Celebrating Women’s History Month and the Women Who Lead ID

Resource Center > Celebrating Women’s History Month and the Women Who Lead ID

Resource Center > Celebrating Women’s History Month and the Women Who Lead ID

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About the Author

Happy Women’s History and Gender Equality Month! We’re excited to be celebrating not only women’s history and heroes throughout but also the talented and driven women at Intelligent Demand. I love Women’s History Month because it gives us an opportunity to bring center stage influential women from the past and present to be both recognized and thanked for their contributions to gender equality and women’s rights. I feel so empowered when hearing Malala Yousafzai speak, when reading Lean In by Sheryl Sandberg, or learning how Susan B. Anthony, Elizabeth Cady Stanton, and Alice Paul among others fought for women’s right to vote. The impactful work of these women and more throughout history reached new heights in the United States in November of 2020 when Kamala Harris became the first woman to hold office as Vice President. When I watched her walk across that stage with Mary J. Blige blaring from the speakers, I was struck by the huge moment I was witnessing for not only women of this country but for the world.

In my opinion, women are the most emotionally strong beings on this planet and have been the backbone to society throughout history. This is why it’s incredibly important for women to hold leadership positions. We have a different perspective that brings balance to decisions and insight that our male counterparts will never have. 

I feel fortunate to work with so many talented women at Intelligent Demand and to learn from them as I continue to grow in my career. There are 7 members of our senior leadership team, 3 of whom being women. If you’re a client of ID or are just familiar with our staff you have probably already met these incredible women but you may not know who inspires them and their advice to succeed…

Rachel Lamie Intelligent Demand

Rachel Lamie, VP of Integrated Growth Strategy

What advice would you give other women just starting out in their career?

Seek out organizations that have strong females in leadership roles. The vast majority of female leaders I worked with or under in my career wanted nothing more than to champion and empower other females. Had I not had strong female influences early on in my career, I would not have had the benefit of learning through missteps they experienced (in which they steered me clear of), as well as my own to learn from and be coached on.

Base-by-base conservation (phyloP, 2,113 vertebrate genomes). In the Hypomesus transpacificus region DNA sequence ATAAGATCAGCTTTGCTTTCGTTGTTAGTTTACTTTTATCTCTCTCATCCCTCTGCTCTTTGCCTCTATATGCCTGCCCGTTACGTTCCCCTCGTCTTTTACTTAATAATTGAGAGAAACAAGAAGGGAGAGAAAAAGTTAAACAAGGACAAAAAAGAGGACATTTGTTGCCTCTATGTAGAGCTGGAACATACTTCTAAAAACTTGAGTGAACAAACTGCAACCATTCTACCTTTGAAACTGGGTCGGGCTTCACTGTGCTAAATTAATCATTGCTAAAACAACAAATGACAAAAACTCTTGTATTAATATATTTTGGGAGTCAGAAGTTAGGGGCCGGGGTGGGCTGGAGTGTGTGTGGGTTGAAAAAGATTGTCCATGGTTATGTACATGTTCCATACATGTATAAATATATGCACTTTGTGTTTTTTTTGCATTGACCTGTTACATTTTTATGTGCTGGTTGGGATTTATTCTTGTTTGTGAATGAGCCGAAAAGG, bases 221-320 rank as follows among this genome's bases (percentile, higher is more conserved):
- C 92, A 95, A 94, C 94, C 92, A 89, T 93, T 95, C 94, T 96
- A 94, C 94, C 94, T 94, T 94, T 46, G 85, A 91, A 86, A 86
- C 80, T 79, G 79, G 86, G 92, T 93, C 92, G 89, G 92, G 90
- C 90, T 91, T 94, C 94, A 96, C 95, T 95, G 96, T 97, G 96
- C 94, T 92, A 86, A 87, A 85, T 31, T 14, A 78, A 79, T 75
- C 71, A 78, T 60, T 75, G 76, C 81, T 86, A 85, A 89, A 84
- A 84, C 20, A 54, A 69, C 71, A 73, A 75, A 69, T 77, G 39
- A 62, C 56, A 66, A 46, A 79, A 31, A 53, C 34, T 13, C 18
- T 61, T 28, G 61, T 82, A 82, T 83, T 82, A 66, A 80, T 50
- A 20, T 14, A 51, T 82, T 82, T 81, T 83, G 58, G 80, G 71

Are there women that inspire you and if so, who?

I am inspired by the women I am around most frequently from both a work and social perspective. While all these women have their own unique qualities, they work incredibly hard for the things they believe in, voice their opinions early and often, and always seek to leave things better than the state in which they started. My peers are always supportive of other women as well, they have never once turned their back when another woman is in need of support, nor do they complain about how unfair and old school things can be in certain settings in terms of how women are looked at. They just continue to work hard and not settle for anything less than the value they know they bring to the table. All while juggling several balls and roles outside of their work duties as well.

What has been the most pivotal point in your career so far? How did this change or impact your trajectory?

Becoming a manager of people was a pivotal point in my career for several reasons. It was the first time I had to do less of the work that got me to the place in my career in which I was at. It was also the first time I had responsibilities around the growth of an individual and their career that was not my own. As a woman in the workplace, you are constantly battling against two stereotypes: being too nice and being too difficult/tough. I went the too nice route for fear of coming off as too difficult, which resulted in my employees not having clear expectations set and left them feeling surprised when I had to deliver bad news. It left me frustrated as well that things were not being completed as I expected, and I ended up doing a lot of rework on their projects due to this. I quickly learned that being clear and confident in delivering news and expectations was not the same as being “mean”. And adopted a balanced style of management in which direct reports know what I need and expect from them, yet there is always an open door and no judgement policy to talk through projects, problems, etc. if and when support is needed.